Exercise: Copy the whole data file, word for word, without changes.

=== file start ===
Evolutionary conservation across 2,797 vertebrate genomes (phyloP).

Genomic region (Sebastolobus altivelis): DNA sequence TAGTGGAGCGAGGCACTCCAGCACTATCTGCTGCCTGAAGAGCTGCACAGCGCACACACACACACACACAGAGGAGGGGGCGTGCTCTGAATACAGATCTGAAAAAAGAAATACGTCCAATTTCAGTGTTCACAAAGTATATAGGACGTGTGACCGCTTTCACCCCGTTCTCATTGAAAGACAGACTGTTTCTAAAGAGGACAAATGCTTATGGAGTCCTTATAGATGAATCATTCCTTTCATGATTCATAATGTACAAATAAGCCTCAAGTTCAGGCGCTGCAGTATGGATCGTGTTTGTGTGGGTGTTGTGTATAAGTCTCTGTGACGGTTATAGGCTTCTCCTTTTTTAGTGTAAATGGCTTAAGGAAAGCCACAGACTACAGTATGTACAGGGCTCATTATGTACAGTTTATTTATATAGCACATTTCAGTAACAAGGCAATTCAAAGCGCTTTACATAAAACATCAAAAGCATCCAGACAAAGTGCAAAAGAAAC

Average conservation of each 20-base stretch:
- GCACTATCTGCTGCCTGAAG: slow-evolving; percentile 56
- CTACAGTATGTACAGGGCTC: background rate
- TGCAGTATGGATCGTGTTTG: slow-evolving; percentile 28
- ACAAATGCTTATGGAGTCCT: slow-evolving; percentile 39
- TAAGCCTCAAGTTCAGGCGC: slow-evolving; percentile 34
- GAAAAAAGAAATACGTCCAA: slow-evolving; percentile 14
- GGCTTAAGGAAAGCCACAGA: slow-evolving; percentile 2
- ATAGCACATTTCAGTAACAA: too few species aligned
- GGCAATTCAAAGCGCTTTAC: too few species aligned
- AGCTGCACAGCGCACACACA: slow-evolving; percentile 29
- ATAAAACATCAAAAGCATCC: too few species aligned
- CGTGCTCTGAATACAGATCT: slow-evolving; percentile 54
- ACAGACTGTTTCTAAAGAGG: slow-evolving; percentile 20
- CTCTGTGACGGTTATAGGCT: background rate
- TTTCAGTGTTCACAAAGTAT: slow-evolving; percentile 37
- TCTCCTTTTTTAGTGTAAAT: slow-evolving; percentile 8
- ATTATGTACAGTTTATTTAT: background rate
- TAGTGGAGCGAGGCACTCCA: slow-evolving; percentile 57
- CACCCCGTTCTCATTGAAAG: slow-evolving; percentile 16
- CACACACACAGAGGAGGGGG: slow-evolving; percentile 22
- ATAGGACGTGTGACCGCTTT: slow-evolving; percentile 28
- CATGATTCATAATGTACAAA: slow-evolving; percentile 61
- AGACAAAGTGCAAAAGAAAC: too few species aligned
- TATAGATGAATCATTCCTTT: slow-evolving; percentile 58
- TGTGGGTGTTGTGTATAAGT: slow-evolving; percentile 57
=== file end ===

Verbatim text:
Evolutionary conservation across 2,797 vertebrate genomes (phyloP).

Genomic region (Sebastolobus altivelis): DNA sequence TAGTGGAGCGAGGCACTCCAGCACTATCTGCTGCCTGAAGAGCTGCACAGCGCACACACACACACACACAGAGGAGGGGGCGTGCTCTGAATACAGATCTGAAAAAAGAAATACGTCCAATTTCAGTGTTCACAAAGTATATAGGACGTGTGACCGCTTTCACCCCGTTCTCATTGAAAGACAGACTGTTTCTAAAGAGGACAAATGCTTATGGAGTCCTTATAGATGAATCATTCCTTTCATGATTCATAATGTACAAATAAGCCTCAAGTTCAGGCGCTGCAGTATGGATCGTGTTTGTGTGGGTGTTGTGTATAAGTCTCTGTGACGGTTATAGGCTTCTCCTTTTTTAGTGTAAATGGCTTAAGGAAAGCCACAGACTACAGTATGTACAGGGCTCATTATGTACAGTTTATTTATATAGCACATTTCAGTAACAAGGCAATTCAAAGCGCTTTACATAAAACATCAAAAGCATCCAGACAAAGTGCAAAAGAAAC

Average conservation of each 20-base stretch:
- GCACTATCTGCTGCCTGAAG: slow-evolving; percentile 56
- CTACAGTATGTACAGGGCTC: background rate
- TGCAGTATGGATCGTGTTTG: slow-evolving; percentile 28
- ACAAATGCTTATGGAGTCCT: slow-evolving; percentile 39
- TAAGCCTCAAGTTCAGGCGC: slow-evolving; percentile 34
- GAAAAAAGAAATACGTCCAA: slow-evolving; percentile 14
- GGCTTAAGGAAAGCCACAGA: slow-evolving; percentile 2
- ATAGCACATTTCAGTAACAA: too few species aligned
- GGCAATTCAAAGCGCTTTAC: too few species aligned
- AGCTGCACAGCGCACACACA: slow-evolving; percentile 29
- ATAAAACATCAAAAGCATCC: too few species aligned
- CGTGCTCTGAATACAGATCT: slow-evolving; percentile 54
- ACAGACTGTTTCTAAAGAGG: slow-evolving; percentile 20
- CTCTGTGACGGTTATAGGCT: background rate
- TTTCAGTGTTCACAAAGTAT: slow-evolving; percentile 37
- TCTCCTTTTTTAGTGTAAAT: slow-evolving; percentile 8
- ATTATGTACAGTTTATTTAT: background rate
- TAGTGGAGCGAGGCACTCCA: slow-evolving; percentile 57
- CACCCCGTTCTCATTGAAAG: slow-evolving; percentile 16
- CACACACACAGAGGAGGGGG: slow-evolving; percentile 22
- ATAGGACGTGTGACCGCTTT: slow-evolving; percentile 28
- CATGATTCATAATGTACAAA: slow-evolving; percentile 61
- AGACAAAGTGCAAAAGAAAC: too few species aligned
- TATAGATGAATCATTCCTTT: slow-evolving; percentile 58
- TGTGGGTGTTGTGTATAAGT: slow-evolving; percentile 57